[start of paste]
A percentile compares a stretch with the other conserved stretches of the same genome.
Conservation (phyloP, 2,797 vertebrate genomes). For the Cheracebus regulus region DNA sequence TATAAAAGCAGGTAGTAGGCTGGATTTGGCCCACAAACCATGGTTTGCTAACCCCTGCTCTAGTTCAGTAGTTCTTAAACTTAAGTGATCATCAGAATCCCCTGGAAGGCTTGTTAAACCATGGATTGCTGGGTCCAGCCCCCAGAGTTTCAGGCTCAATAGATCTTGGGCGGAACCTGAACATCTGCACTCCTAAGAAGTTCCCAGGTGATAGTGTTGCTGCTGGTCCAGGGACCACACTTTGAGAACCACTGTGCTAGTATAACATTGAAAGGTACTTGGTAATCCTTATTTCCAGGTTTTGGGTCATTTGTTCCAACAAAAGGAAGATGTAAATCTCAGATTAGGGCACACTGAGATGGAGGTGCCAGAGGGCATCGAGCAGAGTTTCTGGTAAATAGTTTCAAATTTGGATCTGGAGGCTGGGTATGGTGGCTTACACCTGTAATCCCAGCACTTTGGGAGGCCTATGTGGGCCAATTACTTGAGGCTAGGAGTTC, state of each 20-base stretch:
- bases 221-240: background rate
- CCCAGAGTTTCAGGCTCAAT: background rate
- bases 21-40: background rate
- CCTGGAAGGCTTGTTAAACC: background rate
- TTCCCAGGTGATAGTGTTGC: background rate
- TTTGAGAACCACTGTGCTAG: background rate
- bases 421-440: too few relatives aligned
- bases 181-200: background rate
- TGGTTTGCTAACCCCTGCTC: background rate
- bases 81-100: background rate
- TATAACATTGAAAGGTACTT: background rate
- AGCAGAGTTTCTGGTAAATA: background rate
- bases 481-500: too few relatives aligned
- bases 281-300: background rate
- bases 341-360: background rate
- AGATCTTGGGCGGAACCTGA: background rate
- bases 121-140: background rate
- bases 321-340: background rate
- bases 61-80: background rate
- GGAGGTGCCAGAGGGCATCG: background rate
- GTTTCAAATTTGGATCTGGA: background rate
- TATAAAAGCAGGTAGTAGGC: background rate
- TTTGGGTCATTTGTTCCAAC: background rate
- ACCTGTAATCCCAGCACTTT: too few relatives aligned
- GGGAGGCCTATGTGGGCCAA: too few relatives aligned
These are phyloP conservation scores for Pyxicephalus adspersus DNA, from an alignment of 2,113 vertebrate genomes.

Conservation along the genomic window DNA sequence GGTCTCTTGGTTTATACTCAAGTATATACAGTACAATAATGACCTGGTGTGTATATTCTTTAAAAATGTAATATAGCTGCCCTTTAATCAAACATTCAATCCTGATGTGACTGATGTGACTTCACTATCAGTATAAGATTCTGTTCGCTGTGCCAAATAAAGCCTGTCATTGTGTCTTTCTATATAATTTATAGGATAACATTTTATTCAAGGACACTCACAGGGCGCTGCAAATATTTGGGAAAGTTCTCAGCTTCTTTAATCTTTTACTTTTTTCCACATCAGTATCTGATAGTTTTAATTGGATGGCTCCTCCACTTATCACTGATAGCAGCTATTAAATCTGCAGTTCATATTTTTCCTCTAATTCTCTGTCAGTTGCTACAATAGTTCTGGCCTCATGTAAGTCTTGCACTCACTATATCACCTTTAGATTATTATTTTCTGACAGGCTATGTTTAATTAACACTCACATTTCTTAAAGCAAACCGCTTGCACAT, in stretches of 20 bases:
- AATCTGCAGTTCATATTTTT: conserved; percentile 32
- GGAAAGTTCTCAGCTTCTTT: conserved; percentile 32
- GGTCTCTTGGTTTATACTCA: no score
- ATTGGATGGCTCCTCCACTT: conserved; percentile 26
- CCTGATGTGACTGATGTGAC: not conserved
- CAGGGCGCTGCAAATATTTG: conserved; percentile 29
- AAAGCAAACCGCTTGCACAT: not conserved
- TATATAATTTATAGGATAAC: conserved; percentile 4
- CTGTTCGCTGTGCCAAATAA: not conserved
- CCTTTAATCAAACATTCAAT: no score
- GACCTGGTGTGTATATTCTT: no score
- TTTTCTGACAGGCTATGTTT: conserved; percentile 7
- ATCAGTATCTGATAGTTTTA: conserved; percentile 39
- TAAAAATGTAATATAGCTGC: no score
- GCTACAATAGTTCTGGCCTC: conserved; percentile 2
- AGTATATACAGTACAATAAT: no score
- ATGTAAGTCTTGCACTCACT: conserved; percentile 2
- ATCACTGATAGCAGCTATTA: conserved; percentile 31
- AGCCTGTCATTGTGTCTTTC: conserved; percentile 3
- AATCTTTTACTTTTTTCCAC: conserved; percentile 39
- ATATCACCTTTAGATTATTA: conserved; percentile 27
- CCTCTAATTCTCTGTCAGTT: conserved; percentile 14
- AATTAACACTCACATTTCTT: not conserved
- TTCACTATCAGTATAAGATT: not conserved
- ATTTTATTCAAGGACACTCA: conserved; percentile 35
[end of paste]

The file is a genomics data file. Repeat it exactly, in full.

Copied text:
A percentile compares a stretch with the other conserved stretches of the same genome.
Conservation (phyloP, 2,797 vertebrate genomes). For the Cheracebus regulus region DNA sequence TATAAAAGCAGGTAGTAGGCTGGATTTGGCCCACAAACCATGGTTTGCTAACCCCTGCTCTAGTTCAGTAGTTCTTAAACTTAAGTGATCATCAGAATCCCCTGGAAGGCTTGTTAAACCATGGATTGCTGGGTCCAGCCCCCAGAGTTTCAGGCTCAATAGATCTTGGGCGGAACCTGAACATCTGCACTCCTAAGAAGTTCCCAGGTGATAGTGTTGCTGCTGGTCCAGGGACCACACTTTGAGAACCACTGTGCTAGTATAACATTGAAAGGTACTTGGTAATCCTTATTTCCAGGTTTTGGGTCATTTGTTCCAACAAAAGGAAGATGTAAATCTCAGATTAGGGCACACTGAGATGGAGGTGCCAGAGGGCATCGAGCAGAGTTTCTGGTAAATAGTTTCAAATTTGGATCTGGAGGCTGGGTATGGTGGCTTACACCTGTAATCCCAGCACTTTGGGAGGCCTATGTGGGCCAATTACTTGAGGCTAGGAGTTC, state of each 20-base stretch:
- bases 221-240: background rate
- CCCAGAGTTTCAGGCTCAAT: background rate
- bases 21-40: background rate
- CCTGGAAGGCTTGTTAAACC: background rate
- TTCCCAGGTGATAGTGTTGC: background rate
- TTTGAGAACCACTGTGCTAG: background rate
- bases 421-440: too few relatives aligned
- bases 181-200: background rate
- TGGTTTGCTAACCCCTGCTC: background rate
- bases 81-100: background rate
- TATAACATTGAAAGGTACTT: background rate
- AGCAGAGTTTCTGGTAAATA: background rate
- bases 481-500: too few relatives aligned
- bases 281-300: background rate
- bases 341-360: background rate
- AGATCTTGGGCGGAACCTGA: background rate
- bases 121-140: background rate
- bases 321-340: background rate
- bases 61-80: background rate
- GGAGGTGCCAGAGGGCATCG: background rate
- GTTTCAAATTTGGATCTGGA: background rate
- TATAAAAGCAGGTAGTAGGC: background rate
- TTTGGGTCATTTGTTCCAAC: background rate
- ACCTGTAATCCCAGCACTTT: too few relatives aligned
- GGGAGGCCTATGTGGGCCAA: too few relatives aligned
These are phyloP conservation scores for Pyxicephalus adspersus DNA, from an alignment of 2,113 vertebrate genomes.

Conservation along the genomic window DNA sequence GGTCTCTTGGTTTATACTCAAGTATATACAGTACAATAATGACCTGGTGTGTATATTCTTTAAAAATGTAATATAGCTGCCCTTTAATCAAACATTCAATCCTGATGTGACTGATGTGACTTCACTATCAGTATAAGATTCTGTTCGCTGTGCCAAATAAAGCCTGTCATTGTGTCTTTCTATATAATTTATAGGATAACATTTTATTCAAGGACACTCACAGGGCGCTGCAAATATTTGGGAAAGTTCTCAGCTTCTTTAATCTTTTACTTTTTTCCACATCAGTATCTGATAGTTTTAATTGGATGGCTCCTCCACTTATCACTGATAGCAGCTATTAAATCTGCAGTTCATATTTTTCCTCTAATTCTCTGTCAGTTGCTACAATAGTTCTGGCCTCATGTAAGTCTTGCACTCACTATATCACCTTTAGATTATTATTTTCTGACAGGCTATGTTTAATTAACACTCACATTTCTTAAAGCAAACCGCTTGCACAT, in stretches of 20 bases:
- AATCTGCAGTTCATATTTTT: conserved; percentile 32
- GGAAAGTTCTCAGCTTCTTT: conserved; percentile 32
- GGTCTCTTGGTTTATACTCA: no score
- ATTGGATGGCTCCTCCACTT: conserved; percentile 26
- CCTGATGTGACTGATGTGAC: not conserved
- CAGGGCGCTGCAAATATTTG: conserved; percentile 29
- AAAGCAAACCGCTTGCACAT: not conserved
- TATATAATTTATAGGATAAC: conserved; percentile 4
- CTGTTCGCTGTGCCAAATAA: not conserved
- CCTTTAATCAAACATTCAAT: no score
- GACCTGGTGTGTATATTCTT: no score
- TTTTCTGACAGGCTATGTTT: conserved; percentile 7
- ATCAGTATCTGATAGTTTTA: conserved; percentile 39
- TAAAAATGTAATATAGCTGC: no score
- GCTACAATAGTTCTGGCCTC: conserved; percentile 2
- AGTATATACAGTACAATAAT: no score
- ATGTAAGTCTTGCACTCACT: conserved; percentile 2
- ATCACTGATAGCAGCTATTA: conserved; percentile 31
- AGCCTGTCATTGTGTCTTTC: conserved; percentile 3
- AATCTTTTACTTTTTTCCAC: conserved; percentile 39
- ATATCACCTTTAGATTATTA: conserved; percentile 27
- CCTCTAATTCTCTGTCAGTT: conserved; percentile 14
- AATTAACACTCACATTTCTT: not conserved
- TTCACTATCAGTATAAGATT: not conserved
- ATTTTATTCAAGGACACTCA: conserved; percentile 35